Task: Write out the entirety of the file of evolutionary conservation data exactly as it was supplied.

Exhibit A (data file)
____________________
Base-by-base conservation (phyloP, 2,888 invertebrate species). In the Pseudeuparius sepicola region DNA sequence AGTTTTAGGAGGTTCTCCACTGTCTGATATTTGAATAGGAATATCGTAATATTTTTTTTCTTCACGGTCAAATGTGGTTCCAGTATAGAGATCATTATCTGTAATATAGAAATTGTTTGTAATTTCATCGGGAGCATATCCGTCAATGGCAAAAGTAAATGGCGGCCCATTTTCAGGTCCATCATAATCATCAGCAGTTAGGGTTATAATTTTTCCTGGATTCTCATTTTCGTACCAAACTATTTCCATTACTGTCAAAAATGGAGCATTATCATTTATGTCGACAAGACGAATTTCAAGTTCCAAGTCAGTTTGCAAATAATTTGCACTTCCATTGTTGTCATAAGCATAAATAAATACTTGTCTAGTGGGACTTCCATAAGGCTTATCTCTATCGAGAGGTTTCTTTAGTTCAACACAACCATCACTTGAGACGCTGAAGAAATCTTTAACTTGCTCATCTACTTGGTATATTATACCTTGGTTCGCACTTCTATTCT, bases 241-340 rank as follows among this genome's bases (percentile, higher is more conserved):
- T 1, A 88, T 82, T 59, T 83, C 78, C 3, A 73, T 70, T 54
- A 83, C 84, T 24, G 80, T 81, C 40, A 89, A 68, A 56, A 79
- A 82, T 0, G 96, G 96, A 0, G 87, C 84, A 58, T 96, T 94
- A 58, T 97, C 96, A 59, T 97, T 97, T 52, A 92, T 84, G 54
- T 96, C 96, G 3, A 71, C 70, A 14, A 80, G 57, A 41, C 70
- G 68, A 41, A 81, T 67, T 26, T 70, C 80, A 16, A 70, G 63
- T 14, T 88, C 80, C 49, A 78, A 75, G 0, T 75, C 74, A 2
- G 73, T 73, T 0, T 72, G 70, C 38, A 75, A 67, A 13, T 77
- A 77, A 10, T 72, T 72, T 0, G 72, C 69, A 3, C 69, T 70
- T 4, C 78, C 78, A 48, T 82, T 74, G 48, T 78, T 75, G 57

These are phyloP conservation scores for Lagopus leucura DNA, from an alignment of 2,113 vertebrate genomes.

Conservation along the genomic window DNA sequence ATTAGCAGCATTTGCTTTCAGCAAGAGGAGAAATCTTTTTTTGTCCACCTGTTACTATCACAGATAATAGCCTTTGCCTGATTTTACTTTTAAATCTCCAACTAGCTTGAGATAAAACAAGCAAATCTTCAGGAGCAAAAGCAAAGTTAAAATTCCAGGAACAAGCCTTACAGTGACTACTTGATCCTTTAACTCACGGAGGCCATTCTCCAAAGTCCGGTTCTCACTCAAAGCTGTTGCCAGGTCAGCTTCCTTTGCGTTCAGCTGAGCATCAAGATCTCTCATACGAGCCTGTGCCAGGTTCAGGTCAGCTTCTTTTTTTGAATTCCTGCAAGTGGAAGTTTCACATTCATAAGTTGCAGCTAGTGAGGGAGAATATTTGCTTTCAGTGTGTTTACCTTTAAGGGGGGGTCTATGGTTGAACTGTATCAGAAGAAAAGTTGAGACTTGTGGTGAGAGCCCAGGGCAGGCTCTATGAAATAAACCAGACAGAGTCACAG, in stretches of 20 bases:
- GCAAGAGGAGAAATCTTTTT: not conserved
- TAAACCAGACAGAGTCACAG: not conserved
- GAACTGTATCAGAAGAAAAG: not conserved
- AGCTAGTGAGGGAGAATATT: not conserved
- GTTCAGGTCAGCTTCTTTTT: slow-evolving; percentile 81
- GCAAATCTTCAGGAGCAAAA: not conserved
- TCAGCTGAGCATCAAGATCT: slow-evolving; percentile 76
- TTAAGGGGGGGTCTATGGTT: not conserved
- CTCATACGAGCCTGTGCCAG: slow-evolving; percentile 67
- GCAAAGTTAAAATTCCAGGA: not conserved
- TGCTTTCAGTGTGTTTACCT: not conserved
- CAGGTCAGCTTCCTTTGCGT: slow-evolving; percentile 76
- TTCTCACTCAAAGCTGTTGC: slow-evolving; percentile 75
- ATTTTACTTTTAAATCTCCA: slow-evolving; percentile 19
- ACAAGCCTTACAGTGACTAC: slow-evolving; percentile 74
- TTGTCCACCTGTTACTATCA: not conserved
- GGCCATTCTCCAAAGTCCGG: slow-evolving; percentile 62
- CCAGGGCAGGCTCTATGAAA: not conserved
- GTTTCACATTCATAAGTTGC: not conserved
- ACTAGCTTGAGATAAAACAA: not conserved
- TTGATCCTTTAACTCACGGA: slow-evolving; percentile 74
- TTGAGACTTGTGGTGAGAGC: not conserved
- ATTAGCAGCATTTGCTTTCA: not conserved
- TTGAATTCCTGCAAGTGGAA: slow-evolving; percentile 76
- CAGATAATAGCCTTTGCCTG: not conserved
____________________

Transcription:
Base-by-base conservation (phyloP, 2,888 invertebrate species). In the Pseudeuparius sepicola region DNA sequence AGTTTTAGGAGGTTCTCCACTGTCTGATATTTGAATAGGAATATCGTAATATTTTTTTTCTTCACGGTCAAATGTGGTTCCAGTATAGAGATCATTATCTGTAATATAGAAATTGTTTGTAATTTCATCGGGAGCATATCCGTCAATGGCAAAAGTAAATGGCGGCCCATTTTCAGGTCCATCATAATCATCAGCAGTTAGGGTTATAATTTTTCCTGGATTCTCATTTTCGTACCAAACTATTTCCATTACTGTCAAAAATGGAGCATTATCATTTATGTCGACAAGACGAATTTCAAGTTCCAAGTCAGTTTGCAAATAATTTGCACTTCCATTGTTGTCATAAGCATAAATAAATACTTGTCTAGTGGGACTTCCATAAGGCTTATCTCTATCGAGAGGTTTCTTTAGTTCAACACAACCATCACTTGAGACGCTGAAGAAATCTTTAACTTGCTCATCTACTTGGTATATTATACCTTGGTTCGCACTTCTATTCT, bases 241-340 rank as follows among this genome's bases (percentile, higher is more conserved):
- T 1, A 88, T 82, T 59, T 83, C 78, C 3, A 73, T 70, T 54
- A 83, C 84, T 24, G 80, T 81, C 40, A 89, A 68, A 56, A 79
- A 82, T 0, G 96, G 96, A 0, G 87, C 84, A 58, T 96, T 94
- A 58, T 97, C 96, A 59, T 97, T 97, T 52, A 92, T 84, G 54
- T 96, C 96, G 3, A 71, C 70, A 14, A 80, G 57, A 41, C 70
- G 68, A 41, A 81, T 67, T 26, T 70, C 80, A 16, A 70, G 63
- T 14, T 88, C 80, C 49, A 78, A 75, G 0, T 75, C 74, A 2
- G 73, T 73, T 0, T 72, G 70, C 38, A 75, A 67, A 13, T 77
- A 77, A 10, T 72, T 72, T 0, G 72, C 69, A 3, C 69, T 70
- T 4, C 78, C 78, A 48, T 82, T 74, G 48, T 78, T 75, G 57

These are phyloP conservation scores for Lagopus leucura DNA, from an alignment of 2,113 vertebrate genomes.

Conservation along the genomic window DNA sequence ATTAGCAGCATTTGCTTTCAGCAAGAGGAGAAATCTTTTTTTGTCCACCTGTTACTATCACAGATAATAGCCTTTGCCTGATTTTACTTTTAAATCTCCAACTAGCTTGAGATAAAACAAGCAAATCTTCAGGAGCAAAAGCAAAGTTAAAATTCCAGGAACAAGCCTTACAGTGACTACTTGATCCTTTAACTCACGGAGGCCATTCTCCAAAGTCCGGTTCTCACTCAAAGCTGTTGCCAGGTCAGCTTCCTTTGCGTTCAGCTGAGCATCAAGATCTCTCATACGAGCCTGTGCCAGGTTCAGGTCAGCTTCTTTTTTTGAATTCCTGCAAGTGGAAGTTTCACATTCATAAGTTGCAGCTAGTGAGGGAGAATATTTGCTTTCAGTGTGTTTACCTTTAAGGGGGGGTCTATGGTTGAACTGTATCAGAAGAAAAGTTGAGACTTGTGGTGAGAGCCCAGGGCAGGCTCTATGAAATAAACCAGACAGAGTCACAG, in stretches of 20 bases:
- GCAAGAGGAGAAATCTTTTT: not conserved
- TAAACCAGACAGAGTCACAG: not conserved
- GAACTGTATCAGAAGAAAAG: not conserved
- AGCTAGTGAGGGAGAATATT: not conserved
- GTTCAGGTCAGCTTCTTTTT: slow-evolving; percentile 81
- GCAAATCTTCAGGAGCAAAA: not conserved
- TCAGCTGAGCATCAAGATCT: slow-evolving; percentile 76
- TTAAGGGGGGGTCTATGGTT: not conserved
- CTCATACGAGCCTGTGCCAG: slow-evolving; percentile 67
- GCAAAGTTAAAATTCCAGGA: not conserved
- TGCTTTCAGTGTGTTTACCT: not conserved
- CAGGTCAGCTTCCTTTGCGT: slow-evolving; percentile 76
- TTCTCACTCAAAGCTGTTGC: slow-evolving; percentile 75
- ATTTTACTTTTAAATCTCCA: slow-evolving; percentile 19
- ACAAGCCTTACAGTGACTAC: slow-evolving; percentile 74
- TTGTCCACCTGTTACTATCA: not conserved
- GGCCATTCTCCAAAGTCCGG: slow-evolving; percentile 62
- CCAGGGCAGGCTCTATGAAA: not conserved
- GTTTCACATTCATAAGTTGC: not conserved
- ACTAGCTTGAGATAAAACAA: not conserved
- TTGATCCTTTAACTCACGGA: slow-evolving; percentile 74
- TTGAGACTTGTGGTGAGAGC: not conserved
- ATTAGCAGCATTTGCTTTCA: not conserved
- TTGAATTCCTGCAAGTGGAA: slow-evolving; percentile 76
- CAGATAATAGCCTTTGCCTG: not conserved